Western Hemisphere readies for a 'Ring of Fire' eclipse

Western Hemisphere readies for a 'Ring of Fire' eclipse

Skygazers across the Americas are in for a celestial treat on Saturday: an annular solar eclipse.

Western Hemisphere readies for a 'Ring of Fire' eclipse

These occur when the Moon passes between the Sun and Earth at its furthest point from our planet. Since it is so distant, it doesn't cover the Sun completely, creating a "ring of fire" effect.

In the United States, the most striking "path of the annularity" will cross a handful of major cities, including Eugene, Oregon, Alburquerque, New Mexico, and San Antonio, Texas, between 9:15 am to 11:50 am in local time zones, according to NASA, with partial eclipse phases lasting an hour or two before and after.

At any given location, it will be visible from between 30 seconds and five minutes -- but people are urged to take safety precautions and use solar viewing glasses, and never regular sunglasses, to preserve their vision.

"Do NOT look at the Sun through a camera lens, telescope, binoculars, or any other optical device while wearing eclipse glasses or using a handheld solar viewer —- the concentrated solar rays will burn through the filter and cause serious eye injury," NASA says.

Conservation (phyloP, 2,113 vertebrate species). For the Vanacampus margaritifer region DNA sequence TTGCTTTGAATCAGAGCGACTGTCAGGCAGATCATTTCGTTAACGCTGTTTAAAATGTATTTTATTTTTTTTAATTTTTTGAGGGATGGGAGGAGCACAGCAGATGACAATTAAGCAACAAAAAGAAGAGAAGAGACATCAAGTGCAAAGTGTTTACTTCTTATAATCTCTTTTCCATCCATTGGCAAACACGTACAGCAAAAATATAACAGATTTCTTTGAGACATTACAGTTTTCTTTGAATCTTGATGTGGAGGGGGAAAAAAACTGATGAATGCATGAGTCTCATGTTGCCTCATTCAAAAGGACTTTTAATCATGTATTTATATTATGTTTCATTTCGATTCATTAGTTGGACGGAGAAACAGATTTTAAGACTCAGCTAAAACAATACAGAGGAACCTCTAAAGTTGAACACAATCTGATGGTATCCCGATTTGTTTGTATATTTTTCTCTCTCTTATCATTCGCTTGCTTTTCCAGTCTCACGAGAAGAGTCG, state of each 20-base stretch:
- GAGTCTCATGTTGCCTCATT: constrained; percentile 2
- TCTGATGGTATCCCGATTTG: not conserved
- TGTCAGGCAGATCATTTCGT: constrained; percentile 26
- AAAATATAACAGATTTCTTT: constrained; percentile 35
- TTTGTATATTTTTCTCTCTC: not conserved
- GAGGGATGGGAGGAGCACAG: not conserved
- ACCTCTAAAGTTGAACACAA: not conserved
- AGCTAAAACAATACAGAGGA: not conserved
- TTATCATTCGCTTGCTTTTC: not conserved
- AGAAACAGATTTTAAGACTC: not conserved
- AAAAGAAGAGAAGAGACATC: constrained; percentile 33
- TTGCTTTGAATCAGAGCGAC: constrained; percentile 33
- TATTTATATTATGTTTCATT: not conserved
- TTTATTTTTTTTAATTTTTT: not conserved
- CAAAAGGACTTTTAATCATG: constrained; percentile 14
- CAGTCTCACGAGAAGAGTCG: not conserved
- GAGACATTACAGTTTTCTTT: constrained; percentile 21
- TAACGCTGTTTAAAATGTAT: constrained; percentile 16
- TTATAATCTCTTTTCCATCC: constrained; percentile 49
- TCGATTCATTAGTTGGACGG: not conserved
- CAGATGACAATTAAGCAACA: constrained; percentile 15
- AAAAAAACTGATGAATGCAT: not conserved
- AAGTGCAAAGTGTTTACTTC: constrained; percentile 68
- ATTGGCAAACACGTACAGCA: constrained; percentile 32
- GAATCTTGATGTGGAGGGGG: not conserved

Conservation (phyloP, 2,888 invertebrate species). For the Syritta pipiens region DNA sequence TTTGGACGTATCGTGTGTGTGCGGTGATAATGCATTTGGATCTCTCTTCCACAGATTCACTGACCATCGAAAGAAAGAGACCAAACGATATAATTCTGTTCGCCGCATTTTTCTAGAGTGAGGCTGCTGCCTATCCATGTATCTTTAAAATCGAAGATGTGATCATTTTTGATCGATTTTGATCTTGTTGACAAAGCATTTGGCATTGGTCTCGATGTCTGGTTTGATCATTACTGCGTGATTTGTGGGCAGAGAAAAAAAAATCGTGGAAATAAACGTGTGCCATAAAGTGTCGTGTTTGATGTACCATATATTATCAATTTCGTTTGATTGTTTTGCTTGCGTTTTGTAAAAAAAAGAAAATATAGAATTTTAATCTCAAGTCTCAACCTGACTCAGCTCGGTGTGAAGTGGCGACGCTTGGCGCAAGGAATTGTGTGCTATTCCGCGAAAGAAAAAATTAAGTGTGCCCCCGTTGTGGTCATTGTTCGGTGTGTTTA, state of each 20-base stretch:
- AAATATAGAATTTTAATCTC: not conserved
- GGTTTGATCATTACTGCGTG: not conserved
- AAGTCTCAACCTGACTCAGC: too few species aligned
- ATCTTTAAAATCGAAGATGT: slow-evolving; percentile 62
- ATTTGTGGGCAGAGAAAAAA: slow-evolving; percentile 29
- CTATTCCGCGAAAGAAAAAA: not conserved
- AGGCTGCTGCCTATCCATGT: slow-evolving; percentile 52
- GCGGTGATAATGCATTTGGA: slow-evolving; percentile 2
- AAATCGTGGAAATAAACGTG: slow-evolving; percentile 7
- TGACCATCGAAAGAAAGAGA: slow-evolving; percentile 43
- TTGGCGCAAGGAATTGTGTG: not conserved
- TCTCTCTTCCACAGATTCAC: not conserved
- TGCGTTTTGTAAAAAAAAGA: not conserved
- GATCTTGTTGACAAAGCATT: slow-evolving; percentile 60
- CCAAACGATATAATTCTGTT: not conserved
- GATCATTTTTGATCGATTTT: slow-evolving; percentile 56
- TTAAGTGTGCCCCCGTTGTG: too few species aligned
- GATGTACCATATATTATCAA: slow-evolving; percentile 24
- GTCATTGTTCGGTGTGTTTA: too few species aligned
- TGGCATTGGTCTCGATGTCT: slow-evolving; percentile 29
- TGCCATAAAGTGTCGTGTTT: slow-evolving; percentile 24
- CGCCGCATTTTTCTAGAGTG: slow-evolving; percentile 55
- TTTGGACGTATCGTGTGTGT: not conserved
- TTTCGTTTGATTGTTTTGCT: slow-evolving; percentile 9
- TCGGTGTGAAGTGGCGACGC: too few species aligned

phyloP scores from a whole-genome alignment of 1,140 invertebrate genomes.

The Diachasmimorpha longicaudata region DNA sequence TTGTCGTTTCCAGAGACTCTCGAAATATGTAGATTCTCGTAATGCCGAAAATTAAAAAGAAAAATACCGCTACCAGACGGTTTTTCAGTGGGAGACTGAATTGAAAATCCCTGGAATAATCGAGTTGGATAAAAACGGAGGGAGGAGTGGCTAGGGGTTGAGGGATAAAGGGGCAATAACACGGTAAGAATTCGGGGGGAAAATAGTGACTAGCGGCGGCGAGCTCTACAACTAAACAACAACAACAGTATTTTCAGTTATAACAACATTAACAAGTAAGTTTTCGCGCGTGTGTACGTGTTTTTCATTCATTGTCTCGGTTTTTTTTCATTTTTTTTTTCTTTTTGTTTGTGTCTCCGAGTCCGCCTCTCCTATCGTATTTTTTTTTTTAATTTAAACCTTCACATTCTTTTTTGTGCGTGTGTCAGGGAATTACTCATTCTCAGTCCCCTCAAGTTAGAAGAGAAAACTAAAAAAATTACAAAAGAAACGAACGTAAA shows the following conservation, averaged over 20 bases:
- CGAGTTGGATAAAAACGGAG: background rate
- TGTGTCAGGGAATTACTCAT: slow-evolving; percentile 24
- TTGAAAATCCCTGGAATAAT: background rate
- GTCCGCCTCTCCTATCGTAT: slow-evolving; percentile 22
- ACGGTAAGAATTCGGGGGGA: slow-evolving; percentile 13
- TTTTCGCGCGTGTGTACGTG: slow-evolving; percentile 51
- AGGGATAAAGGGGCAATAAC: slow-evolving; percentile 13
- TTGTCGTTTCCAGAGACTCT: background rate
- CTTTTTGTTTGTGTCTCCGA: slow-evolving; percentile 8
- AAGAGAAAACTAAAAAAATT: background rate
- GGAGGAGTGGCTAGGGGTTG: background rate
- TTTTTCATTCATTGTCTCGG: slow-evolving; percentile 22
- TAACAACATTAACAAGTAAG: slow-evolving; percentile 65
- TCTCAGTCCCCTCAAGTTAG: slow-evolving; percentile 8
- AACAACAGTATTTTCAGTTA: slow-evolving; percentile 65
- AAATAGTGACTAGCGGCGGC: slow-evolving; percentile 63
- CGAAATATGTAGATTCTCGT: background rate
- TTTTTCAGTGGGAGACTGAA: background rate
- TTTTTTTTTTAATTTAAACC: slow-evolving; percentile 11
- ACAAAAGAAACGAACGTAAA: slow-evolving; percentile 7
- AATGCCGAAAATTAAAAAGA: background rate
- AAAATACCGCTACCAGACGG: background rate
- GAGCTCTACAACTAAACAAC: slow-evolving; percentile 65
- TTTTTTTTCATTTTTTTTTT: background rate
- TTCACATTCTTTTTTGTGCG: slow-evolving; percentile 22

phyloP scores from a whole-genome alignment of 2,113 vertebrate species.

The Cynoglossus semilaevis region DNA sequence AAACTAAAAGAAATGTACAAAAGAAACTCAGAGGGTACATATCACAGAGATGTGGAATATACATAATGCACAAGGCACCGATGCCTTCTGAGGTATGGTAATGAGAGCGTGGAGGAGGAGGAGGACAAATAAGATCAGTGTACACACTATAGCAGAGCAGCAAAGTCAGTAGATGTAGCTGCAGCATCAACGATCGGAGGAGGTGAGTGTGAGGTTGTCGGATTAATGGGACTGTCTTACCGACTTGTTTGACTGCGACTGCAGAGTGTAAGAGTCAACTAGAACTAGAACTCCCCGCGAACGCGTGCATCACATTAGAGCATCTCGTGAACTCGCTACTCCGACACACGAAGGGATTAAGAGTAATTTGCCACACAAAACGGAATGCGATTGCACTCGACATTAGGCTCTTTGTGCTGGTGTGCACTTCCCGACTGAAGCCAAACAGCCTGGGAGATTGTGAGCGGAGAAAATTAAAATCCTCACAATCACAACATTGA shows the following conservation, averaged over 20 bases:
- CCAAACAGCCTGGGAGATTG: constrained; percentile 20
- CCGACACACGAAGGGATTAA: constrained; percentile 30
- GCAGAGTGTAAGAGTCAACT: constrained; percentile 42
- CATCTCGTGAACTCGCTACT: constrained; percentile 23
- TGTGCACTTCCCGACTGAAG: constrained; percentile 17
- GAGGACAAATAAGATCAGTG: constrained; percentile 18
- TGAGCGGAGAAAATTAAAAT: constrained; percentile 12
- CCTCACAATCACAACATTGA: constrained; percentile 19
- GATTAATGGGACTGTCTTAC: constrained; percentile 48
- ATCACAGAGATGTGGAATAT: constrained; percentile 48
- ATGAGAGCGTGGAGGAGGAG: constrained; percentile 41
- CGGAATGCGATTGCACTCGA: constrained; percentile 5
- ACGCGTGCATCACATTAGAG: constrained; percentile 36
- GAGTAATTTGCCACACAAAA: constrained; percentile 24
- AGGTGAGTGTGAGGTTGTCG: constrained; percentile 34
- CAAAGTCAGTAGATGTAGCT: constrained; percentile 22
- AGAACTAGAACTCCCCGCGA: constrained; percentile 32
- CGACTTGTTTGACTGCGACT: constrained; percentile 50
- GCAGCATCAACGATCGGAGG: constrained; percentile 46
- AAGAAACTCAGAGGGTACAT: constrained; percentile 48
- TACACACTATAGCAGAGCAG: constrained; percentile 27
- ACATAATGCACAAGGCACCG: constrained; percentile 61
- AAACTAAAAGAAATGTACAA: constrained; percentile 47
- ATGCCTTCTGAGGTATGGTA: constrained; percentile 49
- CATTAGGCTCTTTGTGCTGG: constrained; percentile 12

Next it will cross Mexico and Central America, then into South America through Colombia and northern Brazil before ending at sunset in the Atlantic Ocean.

For those not lucky enough to be in the path of this special astronomical transit, NASA is also planning a live broadcast on nasa.gov/nasatv/ from 11:30am to 1:15 pm eastern time (1530 to 1715 GMT) from Albuquerque, New Mexico, as well as Carville, Texas and White Sands New Mexico.

- Sounding rockets -

The event also serves as a dress rehearsal before a total eclipse set for April 2024.

Both eclipses are going to be "absolutely breathtaking for science," said Madhulika Guhathakurta, a heliophysics program scientist.

Solar eclipses have a noticeable effect on the upper atmosphere, such as the ionosphere which is full of charged particles and responsible for reflecting and refracting radio waves.

"Although the atmospheric effects of solar eclipses have been studied for over 50 years, many unanswered questions remain," said Guhathakurta.

To study these effects, NASA will launch three rockets from the White Sands Missile Range in New Mexico to gather data on the electric and magnetic fields, electron density, and temperature.

A total eclipse took place in 2017 in the United States. After next April's total eclipse, the next one will take place in 2044, while the next annular eclipse will be in 2046.


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